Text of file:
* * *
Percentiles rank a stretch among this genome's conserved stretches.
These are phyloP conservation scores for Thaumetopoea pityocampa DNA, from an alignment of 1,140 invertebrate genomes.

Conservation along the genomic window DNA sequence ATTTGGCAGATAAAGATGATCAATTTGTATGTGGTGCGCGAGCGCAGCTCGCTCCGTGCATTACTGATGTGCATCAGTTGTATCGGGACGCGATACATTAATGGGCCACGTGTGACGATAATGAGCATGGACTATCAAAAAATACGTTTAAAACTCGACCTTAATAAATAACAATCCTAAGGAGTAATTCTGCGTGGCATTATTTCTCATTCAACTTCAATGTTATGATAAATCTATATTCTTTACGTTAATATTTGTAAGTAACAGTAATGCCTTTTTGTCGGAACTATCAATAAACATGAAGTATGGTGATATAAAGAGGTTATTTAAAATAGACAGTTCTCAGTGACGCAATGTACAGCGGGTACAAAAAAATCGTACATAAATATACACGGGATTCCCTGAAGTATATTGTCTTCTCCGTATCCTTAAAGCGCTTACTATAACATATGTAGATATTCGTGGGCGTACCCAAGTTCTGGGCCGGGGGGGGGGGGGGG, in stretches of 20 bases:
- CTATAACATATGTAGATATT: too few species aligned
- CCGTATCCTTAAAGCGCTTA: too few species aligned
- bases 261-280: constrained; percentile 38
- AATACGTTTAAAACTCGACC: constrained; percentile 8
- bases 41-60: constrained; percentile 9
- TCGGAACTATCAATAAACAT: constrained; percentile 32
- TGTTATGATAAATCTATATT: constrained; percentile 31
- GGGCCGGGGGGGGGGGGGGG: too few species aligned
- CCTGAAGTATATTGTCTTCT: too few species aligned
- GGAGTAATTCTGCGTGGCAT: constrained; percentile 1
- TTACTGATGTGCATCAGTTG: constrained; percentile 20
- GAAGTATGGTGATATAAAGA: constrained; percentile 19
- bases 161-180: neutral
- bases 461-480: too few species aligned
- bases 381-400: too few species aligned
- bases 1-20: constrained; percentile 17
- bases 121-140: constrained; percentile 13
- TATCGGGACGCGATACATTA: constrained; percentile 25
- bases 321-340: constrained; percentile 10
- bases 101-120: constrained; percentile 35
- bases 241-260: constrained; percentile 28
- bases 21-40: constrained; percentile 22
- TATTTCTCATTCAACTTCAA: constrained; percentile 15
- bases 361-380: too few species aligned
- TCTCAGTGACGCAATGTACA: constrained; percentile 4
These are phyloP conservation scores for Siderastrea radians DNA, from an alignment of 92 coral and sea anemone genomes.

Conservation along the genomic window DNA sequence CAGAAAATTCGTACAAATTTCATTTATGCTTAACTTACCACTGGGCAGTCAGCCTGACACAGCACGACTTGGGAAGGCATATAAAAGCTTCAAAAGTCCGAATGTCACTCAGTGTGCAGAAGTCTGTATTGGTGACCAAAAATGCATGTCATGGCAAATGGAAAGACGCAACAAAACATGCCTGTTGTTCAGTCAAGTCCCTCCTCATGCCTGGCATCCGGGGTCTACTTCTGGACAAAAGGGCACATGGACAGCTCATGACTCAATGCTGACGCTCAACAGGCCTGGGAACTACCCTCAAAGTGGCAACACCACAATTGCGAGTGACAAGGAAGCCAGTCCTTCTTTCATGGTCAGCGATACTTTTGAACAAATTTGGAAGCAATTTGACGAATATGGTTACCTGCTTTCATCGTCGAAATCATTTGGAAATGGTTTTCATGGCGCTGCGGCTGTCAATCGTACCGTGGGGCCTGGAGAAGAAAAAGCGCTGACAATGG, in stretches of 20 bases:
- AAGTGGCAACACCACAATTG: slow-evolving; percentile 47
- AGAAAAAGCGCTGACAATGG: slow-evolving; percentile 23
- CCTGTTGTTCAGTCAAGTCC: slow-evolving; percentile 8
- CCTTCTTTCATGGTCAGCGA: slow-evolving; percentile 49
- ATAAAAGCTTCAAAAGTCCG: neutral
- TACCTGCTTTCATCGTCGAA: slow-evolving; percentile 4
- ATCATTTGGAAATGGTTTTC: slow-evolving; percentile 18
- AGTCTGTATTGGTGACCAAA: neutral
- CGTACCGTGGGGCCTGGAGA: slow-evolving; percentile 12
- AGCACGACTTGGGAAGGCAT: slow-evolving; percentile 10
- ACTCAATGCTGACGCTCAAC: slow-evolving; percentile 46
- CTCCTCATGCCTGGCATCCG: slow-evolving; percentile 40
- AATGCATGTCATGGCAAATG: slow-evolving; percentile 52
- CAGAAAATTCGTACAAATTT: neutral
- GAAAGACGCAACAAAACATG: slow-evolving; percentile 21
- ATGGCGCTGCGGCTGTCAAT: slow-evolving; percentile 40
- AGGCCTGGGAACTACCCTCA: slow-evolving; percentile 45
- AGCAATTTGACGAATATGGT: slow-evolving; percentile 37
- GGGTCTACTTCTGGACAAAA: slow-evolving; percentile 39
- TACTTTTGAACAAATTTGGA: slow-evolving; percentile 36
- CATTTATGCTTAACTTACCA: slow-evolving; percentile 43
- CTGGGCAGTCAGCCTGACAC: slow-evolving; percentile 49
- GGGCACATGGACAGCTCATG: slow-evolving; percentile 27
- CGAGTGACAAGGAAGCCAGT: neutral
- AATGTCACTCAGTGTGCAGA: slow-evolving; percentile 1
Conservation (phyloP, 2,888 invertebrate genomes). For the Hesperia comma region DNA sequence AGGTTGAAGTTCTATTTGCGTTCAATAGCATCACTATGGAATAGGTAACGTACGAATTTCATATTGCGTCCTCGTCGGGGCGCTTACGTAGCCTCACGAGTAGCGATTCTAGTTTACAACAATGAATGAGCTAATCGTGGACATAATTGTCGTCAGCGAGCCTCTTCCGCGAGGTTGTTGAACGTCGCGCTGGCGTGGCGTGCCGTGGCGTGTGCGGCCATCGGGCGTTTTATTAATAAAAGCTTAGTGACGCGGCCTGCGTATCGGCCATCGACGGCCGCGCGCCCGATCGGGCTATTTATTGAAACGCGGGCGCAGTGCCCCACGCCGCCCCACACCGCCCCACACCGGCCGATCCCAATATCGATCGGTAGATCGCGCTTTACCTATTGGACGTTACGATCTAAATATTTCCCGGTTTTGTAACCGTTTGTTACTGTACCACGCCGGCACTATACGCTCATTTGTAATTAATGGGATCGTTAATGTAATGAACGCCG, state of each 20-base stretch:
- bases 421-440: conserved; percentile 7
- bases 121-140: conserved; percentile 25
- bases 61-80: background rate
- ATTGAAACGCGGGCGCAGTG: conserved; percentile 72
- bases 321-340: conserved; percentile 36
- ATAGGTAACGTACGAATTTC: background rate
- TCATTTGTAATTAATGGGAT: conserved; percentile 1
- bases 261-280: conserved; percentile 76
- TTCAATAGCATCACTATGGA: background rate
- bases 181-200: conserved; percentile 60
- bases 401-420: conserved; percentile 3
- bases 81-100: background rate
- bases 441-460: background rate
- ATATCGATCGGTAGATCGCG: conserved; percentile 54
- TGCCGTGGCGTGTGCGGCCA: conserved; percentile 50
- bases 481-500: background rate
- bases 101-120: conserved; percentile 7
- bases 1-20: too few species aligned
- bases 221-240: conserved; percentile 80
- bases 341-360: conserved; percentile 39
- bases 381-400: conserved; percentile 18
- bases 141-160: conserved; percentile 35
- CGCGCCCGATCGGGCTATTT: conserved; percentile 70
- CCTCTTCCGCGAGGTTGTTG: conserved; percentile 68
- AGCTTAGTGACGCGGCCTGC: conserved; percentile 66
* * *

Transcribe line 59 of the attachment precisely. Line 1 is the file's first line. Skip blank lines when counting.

- bases 61-80: background rate